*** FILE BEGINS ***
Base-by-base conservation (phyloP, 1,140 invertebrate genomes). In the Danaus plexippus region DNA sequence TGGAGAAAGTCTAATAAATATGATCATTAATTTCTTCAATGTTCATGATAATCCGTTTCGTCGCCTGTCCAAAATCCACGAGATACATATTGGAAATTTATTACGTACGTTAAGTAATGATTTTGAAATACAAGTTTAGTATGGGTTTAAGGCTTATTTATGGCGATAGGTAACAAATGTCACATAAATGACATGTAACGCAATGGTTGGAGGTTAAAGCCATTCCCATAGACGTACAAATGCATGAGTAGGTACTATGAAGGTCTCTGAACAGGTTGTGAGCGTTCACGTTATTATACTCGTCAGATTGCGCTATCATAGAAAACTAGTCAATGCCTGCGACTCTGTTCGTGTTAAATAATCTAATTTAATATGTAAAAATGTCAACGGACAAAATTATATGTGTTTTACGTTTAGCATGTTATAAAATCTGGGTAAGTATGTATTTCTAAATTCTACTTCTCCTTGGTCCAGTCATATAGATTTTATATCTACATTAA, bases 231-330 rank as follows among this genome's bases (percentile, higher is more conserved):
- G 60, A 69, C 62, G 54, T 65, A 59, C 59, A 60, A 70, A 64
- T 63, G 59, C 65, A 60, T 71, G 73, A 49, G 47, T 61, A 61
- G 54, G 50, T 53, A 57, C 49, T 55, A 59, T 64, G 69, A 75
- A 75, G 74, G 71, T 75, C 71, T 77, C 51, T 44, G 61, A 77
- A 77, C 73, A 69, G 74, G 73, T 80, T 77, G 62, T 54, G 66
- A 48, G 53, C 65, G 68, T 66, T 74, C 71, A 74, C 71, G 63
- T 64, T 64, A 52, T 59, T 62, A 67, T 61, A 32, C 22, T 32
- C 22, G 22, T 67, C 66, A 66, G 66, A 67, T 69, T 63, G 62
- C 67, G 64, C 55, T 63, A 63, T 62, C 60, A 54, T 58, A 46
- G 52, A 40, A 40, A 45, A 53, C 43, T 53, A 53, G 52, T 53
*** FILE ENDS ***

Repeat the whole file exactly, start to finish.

Base-by-base conservation (phyloP, 1,140 invertebrate genomes). In the Danaus plexippus region DNA sequence TGGAGAAAGTCTAATAAATATGATCATTAATTTCTTCAATGTTCATGATAATCCGTTTCGTCGCCTGTCCAAAATCCACGAGATACATATTGGAAATTTATTACGTACGTTAAGTAATGATTTTGAAATACAAGTTTAGTATGGGTTTAAGGCTTATTTATGGCGATAGGTAACAAATGTCACATAAATGACATGTAACGCAATGGTTGGAGGTTAAAGCCATTCCCATAGACGTACAAATGCATGAGTAGGTACTATGAAGGTCTCTGAACAGGTTGTGAGCGTTCACGTTATTATACTCGTCAGATTGCGCTATCATAGAAAACTAGTCAATGCCTGCGACTCTGTTCGTGTTAAATAATCTAATTTAATATGTAAAAATGTCAACGGACAAAATTATATGTGTTTTACGTTTAGCATGTTATAAAATCTGGGTAAGTATGTATTTCTAAATTCTACTTCTCCTTGGTCCAGTCATATAGATTTTATATCTACATTAA, bases 231-330 rank as follows among this genome's bases (percentile, higher is more conserved):
- G 60, A 69, C 62, G 54, T 65, A 59, C 59, A 60, A 70, A 64
- T 63, G 59, C 65, A 60, T 71, G 73, A 49, G 47, T 61, A 61
- G 54, G 50, T 53, A 57, C 49, T 55, A 59, T 64, G 69, A 75
- A 75, G 74, G 71, T 75, C 71, T 77, C 51, T 44, G 61, A 77
- A 77, C 73, A 69, G 74, G 73, T 80, T 77, G 62, T 54, G 66
- A 48, G 53, C 65, G 68, T 66, T 74, C 71, A 74, C 71, G 63
- T 64, T 64, A 52, T 59, T 62, A 67, T 61, A 32, C 22, T 32
- C 22, G 22, T 67, C 66, A 66, G 66, A 67, T 69, T 63, G 62
- C 67, G 64, C 55, T 63, A 63, T 62, C 60, A 54, T 58, A 46
- G 52, A 40, A 40, A 45, A 53, C 43, T 53, A 53, G 52, T 53